Volatility: It's Relative

95 years ago, Albert Einstein published the General Theory of Relativity. I suppose we can approach volatility with a theory similar to the one that Einstein asserted –it is complicated and it is relative.

Despite huge swings in the market over the last two weeks (we’ve experienced EIGHT triple digit moves in March), the VIX closed down slightly at 20.21 and reached a high on Tuesday of 20.59 - - relative to the 52 week high of 48.20…and to the VIX’s historic high of 89.53 on October 24, 2008 (when it spiked on concerns about the 2008 FinancialCrisis).

TheVolatility Index (VIX) is an index which measures expectations of volatility, or fluctuations in price, of the S&P 500 Index. Higher values for the volatility index indicate that investors expect the value of the S&P 500 to fluctuate wildly (up or down…or both) in the following 30 days. The VIX is also known as the "fear index" because a high VIX represents uncertainty about future prices. The index is calculated using the price of near-term options on S&P 500 index. Because the value of an option is closely linked to the expected volatility of its underlying security, options prices can be a useful indicator of investors' expectations of volatility.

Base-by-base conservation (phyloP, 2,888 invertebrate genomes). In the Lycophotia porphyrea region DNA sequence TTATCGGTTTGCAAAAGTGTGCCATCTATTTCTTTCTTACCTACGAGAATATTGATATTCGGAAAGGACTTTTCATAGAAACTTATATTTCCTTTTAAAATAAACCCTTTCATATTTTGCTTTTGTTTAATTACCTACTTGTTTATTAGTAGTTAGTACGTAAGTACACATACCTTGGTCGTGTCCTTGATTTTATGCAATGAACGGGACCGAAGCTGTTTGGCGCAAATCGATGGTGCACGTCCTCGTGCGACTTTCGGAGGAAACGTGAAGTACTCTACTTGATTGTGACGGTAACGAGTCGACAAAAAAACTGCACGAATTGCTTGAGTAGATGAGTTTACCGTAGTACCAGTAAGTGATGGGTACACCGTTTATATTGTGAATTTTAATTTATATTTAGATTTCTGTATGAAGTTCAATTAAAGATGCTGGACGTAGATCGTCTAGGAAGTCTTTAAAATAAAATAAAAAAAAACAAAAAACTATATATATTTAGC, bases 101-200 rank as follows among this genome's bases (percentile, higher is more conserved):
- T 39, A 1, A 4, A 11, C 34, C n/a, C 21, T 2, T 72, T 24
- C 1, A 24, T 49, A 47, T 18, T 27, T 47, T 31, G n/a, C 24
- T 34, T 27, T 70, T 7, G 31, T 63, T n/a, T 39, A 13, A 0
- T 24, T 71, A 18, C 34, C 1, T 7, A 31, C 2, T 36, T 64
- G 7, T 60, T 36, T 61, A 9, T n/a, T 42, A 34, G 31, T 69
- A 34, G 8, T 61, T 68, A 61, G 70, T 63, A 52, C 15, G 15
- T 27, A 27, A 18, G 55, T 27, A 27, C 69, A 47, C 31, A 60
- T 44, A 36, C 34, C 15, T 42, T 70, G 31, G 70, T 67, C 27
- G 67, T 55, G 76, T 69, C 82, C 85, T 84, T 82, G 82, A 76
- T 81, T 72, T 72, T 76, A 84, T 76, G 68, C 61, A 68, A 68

Volatilityis the rate at which the price of a security moves. A security with high volatility has bigger fluctuations in price compared to a security with low volatility. The more quickly a price changes up and down, the more volatile it is. As such, volatility is often used as a measure of risk.

Implied Volatility & the VIX: Volatility is different from Implied Volatility, in the sense that volatility is observed by looking at past data, whereas Implied Volatility represents expectations about future fluctuations. The VIX is calculated by taking into account Implied Volatility on near-term S&P 500 options with different strike prices. Hence, it represents investor's expectations on how drastically the index may fluctuate in the near future.

VIX was officially launched on 4/1/93, but I found the chart attached that back-dates the data with historic events. Interesting.

The second chart includes the VIX since 2008…which shows that volatility is “relatively” low... 

Sources: Thomson, Wikinvest, & Historical Look at the Volatility Index